It’s hard to quantify precisely how many veterans have made the Bakken their next deployment. Samuelson guesses he has seen a doubling or tripling.
“It’s not for country this time, it’s for their own well-being,” said Grant Carns, Williams County’s veteran services coordinator in Williston. “Especially for those who are coming right out of a combat zone in Afghanistan or Iraq, the oil field right now really lends itself and caters to somebody who can tolerate being alone and isolated from family.”
From vantage points such as the Watford City American Legion club, Samuelson notices a difference. “We’re especially seeing more young veterans — many of whom are just getting out.”
McKenzie County counted 564 veterans in the 2010 census before the boom. Samuelson “pretty much knew them all.”
Now, there are countless truck drivers, pipeline workers and night watchmen living in man camps with no official address. Some have their medications sent to his office. A woman who served in Afghanistan just stopped by looking for truck-driving work and housing suggestions for her family from Arizona.
Responding to the influx, the Department of Veterans Affairs has opened clinics in Williston and Dickinson, without which veterans would need to travel 400 miles to Fargo for full-service health care or wait in line to be seen at clinics in Minot or Bismarck. Appointments at the clinics are backlogged for weeks.
Cheap vodka, cheaper burritos
Edgren and Lewis crashed on the floor of the Travel Host Motel near the Wal-Mart when they first arrived here, sharing a room with a friend whose company was footing the bill.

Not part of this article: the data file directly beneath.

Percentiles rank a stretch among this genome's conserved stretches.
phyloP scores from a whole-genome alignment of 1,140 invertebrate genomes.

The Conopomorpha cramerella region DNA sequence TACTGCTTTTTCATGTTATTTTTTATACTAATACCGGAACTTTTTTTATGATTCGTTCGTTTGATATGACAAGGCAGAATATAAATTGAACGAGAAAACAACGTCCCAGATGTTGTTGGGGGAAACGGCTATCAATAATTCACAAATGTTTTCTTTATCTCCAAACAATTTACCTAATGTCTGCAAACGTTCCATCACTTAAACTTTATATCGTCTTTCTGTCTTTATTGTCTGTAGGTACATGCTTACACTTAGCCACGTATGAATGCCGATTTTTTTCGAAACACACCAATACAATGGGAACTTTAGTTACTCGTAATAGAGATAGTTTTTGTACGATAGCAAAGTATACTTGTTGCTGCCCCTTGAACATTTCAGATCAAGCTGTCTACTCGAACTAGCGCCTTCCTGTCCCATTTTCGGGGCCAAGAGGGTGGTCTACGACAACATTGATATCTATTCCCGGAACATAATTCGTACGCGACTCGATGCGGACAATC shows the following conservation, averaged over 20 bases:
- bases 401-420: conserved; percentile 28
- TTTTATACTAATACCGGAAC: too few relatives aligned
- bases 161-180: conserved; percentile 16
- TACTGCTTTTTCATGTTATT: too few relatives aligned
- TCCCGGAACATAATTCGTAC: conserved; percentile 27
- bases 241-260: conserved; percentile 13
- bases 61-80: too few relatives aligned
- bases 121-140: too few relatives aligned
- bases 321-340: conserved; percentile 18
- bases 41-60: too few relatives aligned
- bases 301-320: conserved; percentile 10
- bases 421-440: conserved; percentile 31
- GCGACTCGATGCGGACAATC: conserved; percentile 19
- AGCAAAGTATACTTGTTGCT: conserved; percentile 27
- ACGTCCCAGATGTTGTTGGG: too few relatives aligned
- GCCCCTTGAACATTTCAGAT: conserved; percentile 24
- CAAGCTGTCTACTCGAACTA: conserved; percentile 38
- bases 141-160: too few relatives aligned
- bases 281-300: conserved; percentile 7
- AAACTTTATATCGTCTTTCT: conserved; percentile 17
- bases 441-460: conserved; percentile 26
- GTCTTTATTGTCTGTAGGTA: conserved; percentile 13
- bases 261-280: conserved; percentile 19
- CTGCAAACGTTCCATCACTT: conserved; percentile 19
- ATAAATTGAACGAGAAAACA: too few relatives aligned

“We were eating 79-cent Wal-Mart burritos,” Edgren said. “And drinking the cheapest vodka we could find.”
They hit the ground running, filling out applications at nine places along the strip of quickly slapped up metal storefront sheds north of town. They were encouraged that applications asked if they were military veterans.
“But we didn’t receive one call back,” Edgren said.
They insist it’s a myth that you can hop off the Amtrak or Greyhound and easily land a job in the oil fields. Despite an unemployment rate of 1.7 percent in oil-producing counties, Edgren and Lewis struggled to find work — even as vets. For two weeks, they showed up for face-to-face meetings with personnel people, growing discouraged and thinking of bailing and going home.
“Then we caught a supervisor who was a former vet at the right time, just after two guys had quit,” Edgren said.
They were hired as crane riggers, lifting chains, tearing down derricks and putting them back up to dig wells 2 miles deep and another 2 miles out at oil pads across western North Dakota.
The work was tough: moving 150-foot-tall rigs that look like a combination of the Eiffel Tower and the Cape Canaveral rocket launching apparatus.
A few weeks into that first job last November, they passed each other on a rig site out on the prairie. With three loud cranes groaning, they’d nearly finished moving the rig to the next drilling site.
Lewis was putting up some metal wind walls and Edgren was running around, trying to impress supervisors with his tireless work ethic.
Edgren recalled hollering, “Nice job, Cherry,” a military moniker for rookies.
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